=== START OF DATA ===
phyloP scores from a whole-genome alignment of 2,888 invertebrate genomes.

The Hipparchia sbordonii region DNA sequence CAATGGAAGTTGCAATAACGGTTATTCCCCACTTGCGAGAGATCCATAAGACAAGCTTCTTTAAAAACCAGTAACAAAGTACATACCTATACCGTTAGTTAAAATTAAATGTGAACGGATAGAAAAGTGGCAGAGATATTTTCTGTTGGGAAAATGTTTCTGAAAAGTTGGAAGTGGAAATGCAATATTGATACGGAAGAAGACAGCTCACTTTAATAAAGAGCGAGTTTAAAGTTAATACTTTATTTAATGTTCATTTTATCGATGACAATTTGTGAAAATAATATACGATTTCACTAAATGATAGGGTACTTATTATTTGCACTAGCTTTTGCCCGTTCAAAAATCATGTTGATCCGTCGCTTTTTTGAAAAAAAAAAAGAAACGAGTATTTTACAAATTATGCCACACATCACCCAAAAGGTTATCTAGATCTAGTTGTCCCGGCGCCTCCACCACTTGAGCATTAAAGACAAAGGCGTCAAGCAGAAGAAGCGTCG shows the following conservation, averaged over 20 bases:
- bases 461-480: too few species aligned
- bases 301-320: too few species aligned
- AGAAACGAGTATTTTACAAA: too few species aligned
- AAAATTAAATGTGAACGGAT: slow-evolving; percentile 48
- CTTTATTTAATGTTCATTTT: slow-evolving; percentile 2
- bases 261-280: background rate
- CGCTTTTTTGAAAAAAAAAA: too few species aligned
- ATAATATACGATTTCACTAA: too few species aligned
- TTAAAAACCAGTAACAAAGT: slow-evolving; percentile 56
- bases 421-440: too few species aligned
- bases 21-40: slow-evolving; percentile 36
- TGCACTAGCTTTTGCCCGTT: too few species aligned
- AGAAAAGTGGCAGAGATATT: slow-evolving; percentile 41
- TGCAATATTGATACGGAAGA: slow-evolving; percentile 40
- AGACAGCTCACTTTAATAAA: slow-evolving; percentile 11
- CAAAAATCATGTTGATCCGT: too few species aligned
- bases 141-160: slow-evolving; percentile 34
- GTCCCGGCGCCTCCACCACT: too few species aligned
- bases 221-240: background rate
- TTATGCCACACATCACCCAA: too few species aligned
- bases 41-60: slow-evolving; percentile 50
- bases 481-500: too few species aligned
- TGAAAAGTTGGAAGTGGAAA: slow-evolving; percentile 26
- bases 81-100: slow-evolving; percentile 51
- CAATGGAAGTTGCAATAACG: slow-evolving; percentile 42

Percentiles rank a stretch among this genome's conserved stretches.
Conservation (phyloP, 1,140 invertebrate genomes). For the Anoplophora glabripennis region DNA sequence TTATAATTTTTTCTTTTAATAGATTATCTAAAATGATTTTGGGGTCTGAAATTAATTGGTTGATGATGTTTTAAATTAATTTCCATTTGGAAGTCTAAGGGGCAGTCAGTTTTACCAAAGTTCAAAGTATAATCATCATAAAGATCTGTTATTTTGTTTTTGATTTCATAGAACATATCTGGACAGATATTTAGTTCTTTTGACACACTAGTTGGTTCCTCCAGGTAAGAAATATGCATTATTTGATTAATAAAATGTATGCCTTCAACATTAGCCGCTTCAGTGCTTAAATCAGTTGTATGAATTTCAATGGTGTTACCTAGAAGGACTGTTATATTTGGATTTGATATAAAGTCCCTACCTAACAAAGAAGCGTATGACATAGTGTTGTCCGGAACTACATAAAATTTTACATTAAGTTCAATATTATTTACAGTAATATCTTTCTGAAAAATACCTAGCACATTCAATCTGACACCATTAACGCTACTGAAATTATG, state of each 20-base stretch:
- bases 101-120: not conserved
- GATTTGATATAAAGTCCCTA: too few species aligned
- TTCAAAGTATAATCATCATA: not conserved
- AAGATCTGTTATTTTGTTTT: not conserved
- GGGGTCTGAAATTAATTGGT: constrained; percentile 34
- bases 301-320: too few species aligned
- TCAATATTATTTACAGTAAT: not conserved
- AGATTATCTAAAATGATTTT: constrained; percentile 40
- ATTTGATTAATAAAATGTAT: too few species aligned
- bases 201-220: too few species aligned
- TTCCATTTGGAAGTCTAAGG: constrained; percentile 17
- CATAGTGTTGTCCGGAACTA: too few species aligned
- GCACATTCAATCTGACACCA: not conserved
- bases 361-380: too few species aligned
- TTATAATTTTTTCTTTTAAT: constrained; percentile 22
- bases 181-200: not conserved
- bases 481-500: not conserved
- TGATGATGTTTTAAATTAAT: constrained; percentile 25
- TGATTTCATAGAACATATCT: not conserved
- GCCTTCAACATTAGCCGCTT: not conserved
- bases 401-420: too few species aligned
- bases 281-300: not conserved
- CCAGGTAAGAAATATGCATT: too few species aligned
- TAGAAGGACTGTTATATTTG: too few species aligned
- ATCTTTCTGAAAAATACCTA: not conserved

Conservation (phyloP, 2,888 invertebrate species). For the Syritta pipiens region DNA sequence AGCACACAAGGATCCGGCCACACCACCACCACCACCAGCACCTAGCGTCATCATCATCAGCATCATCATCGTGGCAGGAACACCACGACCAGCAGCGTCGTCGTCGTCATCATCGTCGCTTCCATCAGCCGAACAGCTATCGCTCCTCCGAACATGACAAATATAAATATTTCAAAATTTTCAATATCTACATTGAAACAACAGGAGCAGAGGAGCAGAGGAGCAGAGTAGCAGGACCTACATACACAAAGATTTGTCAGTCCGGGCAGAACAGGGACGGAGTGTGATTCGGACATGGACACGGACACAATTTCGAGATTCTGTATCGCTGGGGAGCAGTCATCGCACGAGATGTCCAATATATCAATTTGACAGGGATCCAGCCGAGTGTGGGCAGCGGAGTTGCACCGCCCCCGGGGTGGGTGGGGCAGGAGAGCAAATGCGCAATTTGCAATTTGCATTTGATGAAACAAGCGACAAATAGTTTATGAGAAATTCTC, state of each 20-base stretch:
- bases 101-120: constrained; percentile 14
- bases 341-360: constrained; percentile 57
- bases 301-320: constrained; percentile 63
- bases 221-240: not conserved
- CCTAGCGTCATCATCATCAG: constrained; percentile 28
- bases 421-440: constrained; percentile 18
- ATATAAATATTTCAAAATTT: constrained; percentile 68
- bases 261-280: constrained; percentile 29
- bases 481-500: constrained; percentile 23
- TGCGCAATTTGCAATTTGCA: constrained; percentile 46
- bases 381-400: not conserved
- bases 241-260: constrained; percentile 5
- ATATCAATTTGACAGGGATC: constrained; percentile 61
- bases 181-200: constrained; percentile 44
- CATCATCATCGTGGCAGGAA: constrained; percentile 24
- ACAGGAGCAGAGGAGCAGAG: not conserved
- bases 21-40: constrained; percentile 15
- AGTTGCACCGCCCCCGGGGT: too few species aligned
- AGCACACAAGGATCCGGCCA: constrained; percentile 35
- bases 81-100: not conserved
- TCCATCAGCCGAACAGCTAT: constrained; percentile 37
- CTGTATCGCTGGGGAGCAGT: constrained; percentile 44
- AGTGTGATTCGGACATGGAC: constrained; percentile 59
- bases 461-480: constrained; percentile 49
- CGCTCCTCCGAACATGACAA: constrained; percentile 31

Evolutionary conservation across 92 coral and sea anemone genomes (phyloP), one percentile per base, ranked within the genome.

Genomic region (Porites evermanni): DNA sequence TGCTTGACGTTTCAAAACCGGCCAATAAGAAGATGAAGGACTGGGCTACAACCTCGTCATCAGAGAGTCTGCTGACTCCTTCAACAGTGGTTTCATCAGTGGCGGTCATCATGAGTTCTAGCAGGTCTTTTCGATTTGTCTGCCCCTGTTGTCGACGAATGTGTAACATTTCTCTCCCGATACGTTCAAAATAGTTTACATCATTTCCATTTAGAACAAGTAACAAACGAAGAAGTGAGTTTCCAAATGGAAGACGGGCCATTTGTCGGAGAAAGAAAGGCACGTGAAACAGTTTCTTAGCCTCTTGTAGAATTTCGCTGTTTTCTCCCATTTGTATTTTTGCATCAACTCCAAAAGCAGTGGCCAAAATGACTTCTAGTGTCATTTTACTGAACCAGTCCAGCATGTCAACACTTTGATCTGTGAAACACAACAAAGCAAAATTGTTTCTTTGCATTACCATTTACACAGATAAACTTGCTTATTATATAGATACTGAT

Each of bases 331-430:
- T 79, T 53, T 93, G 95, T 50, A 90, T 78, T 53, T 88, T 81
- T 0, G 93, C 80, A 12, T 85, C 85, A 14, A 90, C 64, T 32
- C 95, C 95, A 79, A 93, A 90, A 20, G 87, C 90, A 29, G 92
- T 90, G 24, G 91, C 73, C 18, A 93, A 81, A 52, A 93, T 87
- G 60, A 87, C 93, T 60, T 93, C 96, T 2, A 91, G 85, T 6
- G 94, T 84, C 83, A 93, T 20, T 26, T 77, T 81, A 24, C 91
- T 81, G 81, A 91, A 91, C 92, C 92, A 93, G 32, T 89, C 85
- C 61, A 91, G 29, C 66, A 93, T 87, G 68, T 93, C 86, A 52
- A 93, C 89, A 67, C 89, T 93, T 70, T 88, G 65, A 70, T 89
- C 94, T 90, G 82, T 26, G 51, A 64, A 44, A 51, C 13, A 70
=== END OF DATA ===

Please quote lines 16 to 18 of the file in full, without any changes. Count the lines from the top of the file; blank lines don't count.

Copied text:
- TGCAATATTGATACGGAAGA: slow-evolving; percentile 40
- AGACAGCTCACTTTAATAAA: slow-evolving; percentile 11
- CAAAAATCATGTTGATCCGT: too few species aligned